FABLE  XI.
The Peacock, the Turkey, and Goose.
1 In beauty faults conspicuous grow,
2 The smallest speck is seen on snow.
3 As near a barn, by hunger led,
4 A Peacock with the poultry fed;
5 All view'd him with an envious eye,
6 And mock'd his gaudy pageantry:[Page 38]
7 He, conscious of superior merit,
8 Contemns their base reviling spirit,
9 His state and dignity assumes,
10 And to the sun displays his plumes,
11 Which, like the heav'n's o'er-arching skies,
12 Are spangled with a thousand eyes;
13 The circling rays and varied light
14 At once confound their dazled sight,
15 On ev'ry tongue detraction burns,
16 And malice prompts their spleen by turns.
17 Mark, with what insolence and pride
18 The creature takes his haughty stride,
19 The Turkey crys. Can spleen contain?
20 Sure never bird was half so vain!
21 But were intrinsic merit seen,
22 We turkeys have the whiter skin.
23 From tongue to tongue they caught abuse;
24 And next was heard the hissing Goose.
25 What hideous legs! what filthy claws!
26 I scorn to censure little flaws.[Page 39]
27 Then what a horrid squawling throat!
28 Ev'n owls are frighted at the note.
29 True. Those are faults, the Peacock crys,
30 My scream, my shanks you may despise:
31 But such blind critics rail in vain.
32 What, overlook my radiant train!
33 Know, did my legs (your scorn and sport)
34 The turkey or the goose support,
35 And did ye scream with harsher sound,
36 Those faults in you had ne'er been found;
37 To all apparent beautys blind,
38 Each blemish strikes an envious mind.
39 Thus in Assemblys have I seen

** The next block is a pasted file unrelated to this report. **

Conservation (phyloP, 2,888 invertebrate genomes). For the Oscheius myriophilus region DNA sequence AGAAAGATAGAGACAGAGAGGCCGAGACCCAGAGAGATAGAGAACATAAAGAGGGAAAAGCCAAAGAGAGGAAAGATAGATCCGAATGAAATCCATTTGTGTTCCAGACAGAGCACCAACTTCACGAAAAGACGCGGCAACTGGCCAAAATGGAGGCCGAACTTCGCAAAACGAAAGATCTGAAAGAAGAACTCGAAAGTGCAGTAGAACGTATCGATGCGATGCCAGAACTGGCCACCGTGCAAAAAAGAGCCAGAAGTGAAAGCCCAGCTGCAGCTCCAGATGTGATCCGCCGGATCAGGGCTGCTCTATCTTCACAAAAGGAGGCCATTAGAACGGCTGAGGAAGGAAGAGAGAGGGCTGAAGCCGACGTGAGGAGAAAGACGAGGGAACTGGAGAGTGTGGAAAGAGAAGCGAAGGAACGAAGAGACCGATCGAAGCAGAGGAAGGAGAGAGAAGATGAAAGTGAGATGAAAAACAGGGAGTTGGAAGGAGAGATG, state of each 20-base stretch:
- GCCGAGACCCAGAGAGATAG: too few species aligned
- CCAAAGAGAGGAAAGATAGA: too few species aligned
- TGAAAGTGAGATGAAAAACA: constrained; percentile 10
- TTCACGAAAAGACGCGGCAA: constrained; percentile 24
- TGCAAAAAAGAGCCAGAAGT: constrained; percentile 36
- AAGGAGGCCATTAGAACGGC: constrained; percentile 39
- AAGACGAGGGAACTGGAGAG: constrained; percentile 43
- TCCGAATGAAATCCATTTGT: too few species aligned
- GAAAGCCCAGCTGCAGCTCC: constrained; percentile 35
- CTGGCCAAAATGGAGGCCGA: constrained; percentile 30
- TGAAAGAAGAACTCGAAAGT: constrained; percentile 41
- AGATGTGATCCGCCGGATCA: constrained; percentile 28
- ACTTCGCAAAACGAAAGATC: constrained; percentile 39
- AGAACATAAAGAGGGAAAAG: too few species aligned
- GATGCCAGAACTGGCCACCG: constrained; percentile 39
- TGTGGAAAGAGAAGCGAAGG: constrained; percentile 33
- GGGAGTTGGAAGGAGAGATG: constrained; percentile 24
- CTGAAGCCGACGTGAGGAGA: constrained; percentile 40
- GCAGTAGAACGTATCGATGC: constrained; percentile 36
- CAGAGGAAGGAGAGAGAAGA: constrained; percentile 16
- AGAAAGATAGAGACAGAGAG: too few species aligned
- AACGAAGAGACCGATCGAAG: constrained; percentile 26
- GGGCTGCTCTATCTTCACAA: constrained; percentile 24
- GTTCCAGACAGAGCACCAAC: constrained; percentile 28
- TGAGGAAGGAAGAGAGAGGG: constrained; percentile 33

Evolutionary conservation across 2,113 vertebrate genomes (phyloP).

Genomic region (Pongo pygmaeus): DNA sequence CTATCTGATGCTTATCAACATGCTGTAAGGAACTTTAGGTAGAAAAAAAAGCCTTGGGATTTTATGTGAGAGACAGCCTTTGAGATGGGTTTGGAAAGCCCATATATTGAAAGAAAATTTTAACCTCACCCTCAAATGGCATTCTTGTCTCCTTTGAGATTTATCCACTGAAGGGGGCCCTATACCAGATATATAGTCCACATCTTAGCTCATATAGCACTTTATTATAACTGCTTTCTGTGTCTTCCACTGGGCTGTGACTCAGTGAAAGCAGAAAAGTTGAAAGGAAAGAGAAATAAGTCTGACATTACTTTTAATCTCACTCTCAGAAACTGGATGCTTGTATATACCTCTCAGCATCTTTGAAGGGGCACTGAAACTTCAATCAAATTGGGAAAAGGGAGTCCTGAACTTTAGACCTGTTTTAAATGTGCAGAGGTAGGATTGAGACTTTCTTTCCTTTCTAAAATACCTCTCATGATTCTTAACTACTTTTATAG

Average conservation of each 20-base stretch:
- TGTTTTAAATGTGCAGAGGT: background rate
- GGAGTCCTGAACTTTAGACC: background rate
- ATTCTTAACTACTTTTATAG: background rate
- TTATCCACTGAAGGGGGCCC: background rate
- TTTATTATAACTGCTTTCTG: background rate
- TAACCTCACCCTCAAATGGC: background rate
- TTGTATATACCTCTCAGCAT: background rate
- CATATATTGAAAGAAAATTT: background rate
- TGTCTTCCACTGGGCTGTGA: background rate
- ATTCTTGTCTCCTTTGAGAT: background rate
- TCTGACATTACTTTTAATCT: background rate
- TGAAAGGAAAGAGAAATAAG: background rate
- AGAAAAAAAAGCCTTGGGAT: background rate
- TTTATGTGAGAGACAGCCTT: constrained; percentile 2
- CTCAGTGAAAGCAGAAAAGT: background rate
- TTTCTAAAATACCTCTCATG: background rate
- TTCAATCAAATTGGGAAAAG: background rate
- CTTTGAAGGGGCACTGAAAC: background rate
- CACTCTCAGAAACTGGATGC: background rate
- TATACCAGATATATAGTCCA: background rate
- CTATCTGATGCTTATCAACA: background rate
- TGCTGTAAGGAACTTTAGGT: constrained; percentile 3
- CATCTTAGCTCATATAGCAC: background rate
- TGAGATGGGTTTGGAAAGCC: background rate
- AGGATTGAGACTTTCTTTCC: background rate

40 A nymph of brightest charms and mien
41 Wake envy in each ugly face;
42 And buzzing scandal fills the place.
About this text
Author: John Gay
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Gay, John, 1685-1732. FABLES. By Mr. GAY. London: Printed for J. Tonson and J. Watts, MDCCXXVII., 1727, pp. 37-39. ,173,p.: ill.; 4°. (ESTC T13818)
Typography, spelling, capitalization, and punctuation have been cautiously modernized. The source of the text is given and all significant editorial interventions have been recorded in textual notes. This ECPA text has been edited to conform to the recommendations found in Level 5 of the Best Practices for TEI in Libraries version 4.0.0.
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- FABLE  VII. The Lyon, the Fox, and the Geese. ()
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- FABLE  IX. The Bull and the Mastiff. ()
- FABLE  X. The Elephant and the Bookseller. ()
- FABLE  XII. Cupid, Hymen, and Plutus. ()
- FABLE  XIII. The tame Stag. ()
- FABLE  XIV. The Monkey who had seen the World. ()
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- FABLE  XVI. The Pin and the Needle. ()
- FABLE  XVII. The Shepherd's Dog and the Wolf. ()
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- FABLE  XIX. The Lyon and the Cub. ()
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- FABLE  XXI. The Rat-catcher and Cats. ()
- FABLE  XXII. The Goat without a beard. ()
- FABLE  XXIII. The Old Woman and her Cats. ()
- FABLE  XXIV. The Butterfly and the Snail. ()
- FABLE  XXV. The Scold and the Parrot. ()
- FABLE  XXVI. The Cur and the Mastiff. ()
- FABLE  XXVII. The Sick Man and the Angel. ()
- FABLE  XXVIII. The Persian, the Sun and the Cloud. ()
- FABLE  XXIX. The Fox at the point of death. ()
- FABLE  XXX. The Setting-dog and the Partridge. ()
- FABLE  XXXI. The Universal Apparition. ()
- FABLE  XXXII. The two Owls and the Sparrow. ()
- FABLE  XXXIII. The Courtier and Proteus. ()
- FABLE  XXXIV. The Mastiffs. ()
- FABLE  XXXV. The Barley-mow and the Dung-hill. ()
- FABLE  XXXVI. Pythagoras and the Countryman. ()
- FABLE  XXXVII. The Farmer's Wife and the Raven. ()
- FABLE  XXXVIII. The Turkey and the Ant. ()
- FABLE  XXXIX. The Father and Jupiter. ()
- FABLE  XL. The two Monkeys. ()
- FABLE  XLI. The Owl and the Farmer. ()
- FABLE  XLII. The Jugglers. ()
- FABLE  XLIII. The Council of Horses. ()
- FABLE  XLIV. The Hound and the Huntsman. ()
- FABLE  XLV. The Poet and the Rose. ()
- FABLE  XLVI. The Cur, the Horse, and the Shepherd's Dog. ()
- FABLE  XLVII. The Court of Death. ()
- FABLE  XLVIII. The Gardener and the Hog. ()
- FABLE  XLIX. The Man and the Flea. ()
- FABLE  L. The Hare and many Friends. ()